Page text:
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Using theoretical ROC curves for analysing machine learning binary classifiers.

Omar, Luma and Ivrissimtzis, Ioannis (2019) 'Using theoretical ROC curves for analysing machine learning binary classifiers.', Pattern recognition letters., 128 . pp. 447-451.


Most binary classifiers work by processing the input to produce a scalar response and comparing it to a threshold value. The various measures of classifier performance assume, explicitly or implicitly, probability distributions Ps and Pn of the response belonging to either class, probability distributions for the cost of each type of misclassification, and compute a performance score from the expected cost. In machine learning, classifier responses are obtained experimentally and performance scores are computed directly from them, without any assumptions on Ps and Pn. Here, we argue that the omitted step of estimating theoretical distributions for Ps and Pn can be useful. In a biometric security example, we fit beta distributions to the responses of two classifiers, one based on logistic regression and one on ANNs, and use them to establish a categorisation into a small number of classes with different extremal behaviours at the ends of the ROC curves.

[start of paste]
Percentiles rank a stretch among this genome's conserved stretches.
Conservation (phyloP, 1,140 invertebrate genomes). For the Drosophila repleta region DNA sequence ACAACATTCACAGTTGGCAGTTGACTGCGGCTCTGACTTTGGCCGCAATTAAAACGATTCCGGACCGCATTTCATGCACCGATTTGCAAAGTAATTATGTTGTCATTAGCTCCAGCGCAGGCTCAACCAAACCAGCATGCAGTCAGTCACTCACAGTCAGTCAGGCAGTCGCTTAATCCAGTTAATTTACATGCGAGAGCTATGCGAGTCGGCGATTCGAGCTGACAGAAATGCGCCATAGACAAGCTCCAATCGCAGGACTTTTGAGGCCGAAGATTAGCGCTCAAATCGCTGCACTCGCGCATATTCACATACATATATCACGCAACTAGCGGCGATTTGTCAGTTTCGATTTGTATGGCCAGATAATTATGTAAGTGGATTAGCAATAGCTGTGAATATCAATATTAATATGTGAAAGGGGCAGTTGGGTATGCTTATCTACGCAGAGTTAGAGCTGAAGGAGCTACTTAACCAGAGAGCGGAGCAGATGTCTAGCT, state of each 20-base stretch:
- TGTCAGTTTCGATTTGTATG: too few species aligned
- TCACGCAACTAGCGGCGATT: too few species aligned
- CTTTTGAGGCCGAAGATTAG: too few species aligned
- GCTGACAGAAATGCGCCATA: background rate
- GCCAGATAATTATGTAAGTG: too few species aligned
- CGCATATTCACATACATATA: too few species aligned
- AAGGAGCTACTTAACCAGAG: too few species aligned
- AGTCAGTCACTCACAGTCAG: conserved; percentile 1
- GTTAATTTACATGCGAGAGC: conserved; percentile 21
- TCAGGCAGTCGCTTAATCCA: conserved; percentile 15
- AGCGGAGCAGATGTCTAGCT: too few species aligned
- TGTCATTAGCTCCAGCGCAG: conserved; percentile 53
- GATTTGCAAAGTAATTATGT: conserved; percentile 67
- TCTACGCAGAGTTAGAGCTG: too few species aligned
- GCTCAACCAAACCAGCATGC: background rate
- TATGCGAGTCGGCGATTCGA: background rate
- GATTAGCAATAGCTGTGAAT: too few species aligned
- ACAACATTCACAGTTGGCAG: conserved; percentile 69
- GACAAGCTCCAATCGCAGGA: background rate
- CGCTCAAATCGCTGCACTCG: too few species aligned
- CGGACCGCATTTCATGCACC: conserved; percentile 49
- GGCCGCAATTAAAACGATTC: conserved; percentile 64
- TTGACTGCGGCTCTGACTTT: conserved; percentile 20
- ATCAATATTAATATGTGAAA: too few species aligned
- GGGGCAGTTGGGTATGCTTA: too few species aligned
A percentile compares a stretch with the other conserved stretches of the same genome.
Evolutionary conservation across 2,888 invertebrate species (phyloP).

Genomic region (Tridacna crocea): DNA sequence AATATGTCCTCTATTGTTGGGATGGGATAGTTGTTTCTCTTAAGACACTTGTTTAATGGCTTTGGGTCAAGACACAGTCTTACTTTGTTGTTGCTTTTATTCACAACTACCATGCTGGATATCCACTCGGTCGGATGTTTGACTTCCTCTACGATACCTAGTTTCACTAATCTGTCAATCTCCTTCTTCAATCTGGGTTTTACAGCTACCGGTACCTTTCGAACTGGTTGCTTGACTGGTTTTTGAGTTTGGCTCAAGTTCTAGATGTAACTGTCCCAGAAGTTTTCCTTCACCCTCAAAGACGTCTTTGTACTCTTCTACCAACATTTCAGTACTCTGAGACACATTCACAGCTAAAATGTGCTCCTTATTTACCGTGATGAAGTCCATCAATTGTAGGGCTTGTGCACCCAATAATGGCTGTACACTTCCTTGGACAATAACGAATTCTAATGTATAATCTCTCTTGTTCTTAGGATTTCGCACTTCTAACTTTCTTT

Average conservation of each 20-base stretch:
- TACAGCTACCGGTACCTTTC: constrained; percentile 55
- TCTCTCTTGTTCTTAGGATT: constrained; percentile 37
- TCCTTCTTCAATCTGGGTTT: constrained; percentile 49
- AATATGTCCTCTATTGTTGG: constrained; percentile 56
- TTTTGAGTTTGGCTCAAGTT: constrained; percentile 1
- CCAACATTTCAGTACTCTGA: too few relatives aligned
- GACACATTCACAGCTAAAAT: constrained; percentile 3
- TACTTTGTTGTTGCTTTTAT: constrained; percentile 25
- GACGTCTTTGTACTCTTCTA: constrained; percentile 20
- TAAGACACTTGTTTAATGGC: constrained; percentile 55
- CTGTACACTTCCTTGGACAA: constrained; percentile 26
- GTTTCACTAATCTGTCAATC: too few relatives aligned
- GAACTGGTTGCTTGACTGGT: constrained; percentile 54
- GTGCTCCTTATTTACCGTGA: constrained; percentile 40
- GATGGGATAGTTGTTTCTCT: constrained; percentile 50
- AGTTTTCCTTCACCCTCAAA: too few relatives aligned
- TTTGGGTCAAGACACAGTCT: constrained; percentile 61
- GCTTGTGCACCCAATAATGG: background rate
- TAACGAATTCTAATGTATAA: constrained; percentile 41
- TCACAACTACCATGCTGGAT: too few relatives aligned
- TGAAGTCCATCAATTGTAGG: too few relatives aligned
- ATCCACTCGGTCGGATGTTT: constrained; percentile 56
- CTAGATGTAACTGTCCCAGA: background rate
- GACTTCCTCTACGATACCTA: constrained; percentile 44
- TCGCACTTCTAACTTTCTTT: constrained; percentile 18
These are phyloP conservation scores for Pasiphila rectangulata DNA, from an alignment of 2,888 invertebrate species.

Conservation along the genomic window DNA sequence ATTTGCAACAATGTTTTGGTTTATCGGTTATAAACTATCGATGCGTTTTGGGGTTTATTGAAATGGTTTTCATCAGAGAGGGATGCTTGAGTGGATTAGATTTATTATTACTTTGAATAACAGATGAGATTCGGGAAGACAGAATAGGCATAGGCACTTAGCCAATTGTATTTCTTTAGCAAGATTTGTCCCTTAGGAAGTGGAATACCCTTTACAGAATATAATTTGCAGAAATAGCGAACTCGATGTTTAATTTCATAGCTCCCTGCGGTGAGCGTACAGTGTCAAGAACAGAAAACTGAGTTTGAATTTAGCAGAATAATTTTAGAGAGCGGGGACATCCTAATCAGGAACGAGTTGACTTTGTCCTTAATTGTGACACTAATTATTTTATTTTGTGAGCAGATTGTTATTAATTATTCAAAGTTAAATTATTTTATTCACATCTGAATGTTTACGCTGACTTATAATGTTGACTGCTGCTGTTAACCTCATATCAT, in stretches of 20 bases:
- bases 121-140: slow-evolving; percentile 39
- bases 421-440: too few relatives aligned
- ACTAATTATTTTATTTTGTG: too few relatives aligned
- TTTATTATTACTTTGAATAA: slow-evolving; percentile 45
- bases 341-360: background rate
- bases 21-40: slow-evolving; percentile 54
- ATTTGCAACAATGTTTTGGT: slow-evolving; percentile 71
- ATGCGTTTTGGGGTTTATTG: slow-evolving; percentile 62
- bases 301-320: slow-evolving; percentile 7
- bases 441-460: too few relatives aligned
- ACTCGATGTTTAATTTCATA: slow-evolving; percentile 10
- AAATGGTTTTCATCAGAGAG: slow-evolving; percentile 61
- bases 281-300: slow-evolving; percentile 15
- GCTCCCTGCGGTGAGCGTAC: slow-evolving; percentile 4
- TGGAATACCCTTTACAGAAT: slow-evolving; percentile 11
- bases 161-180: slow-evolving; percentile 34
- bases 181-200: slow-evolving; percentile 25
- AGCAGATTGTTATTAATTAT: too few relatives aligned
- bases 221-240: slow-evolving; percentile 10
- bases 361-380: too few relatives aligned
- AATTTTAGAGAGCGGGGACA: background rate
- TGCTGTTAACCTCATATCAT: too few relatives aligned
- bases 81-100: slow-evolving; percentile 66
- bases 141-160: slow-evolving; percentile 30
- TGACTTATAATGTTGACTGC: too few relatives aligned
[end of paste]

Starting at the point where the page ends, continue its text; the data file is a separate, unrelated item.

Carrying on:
Item Type:Article
Full text:(AM) Accepted Manuscript
Available under License - Creative Commons Attribution Non-commercial No Derivatives.
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Publisher statement:© 2019 This manuscript version is made available under the CC-BY-NC-ND 4.0 license
Date accepted:03 October 2019
Date deposited:22 October 2019
Date of first online publication:04 October 2019
Date first made open access:04 October 2020

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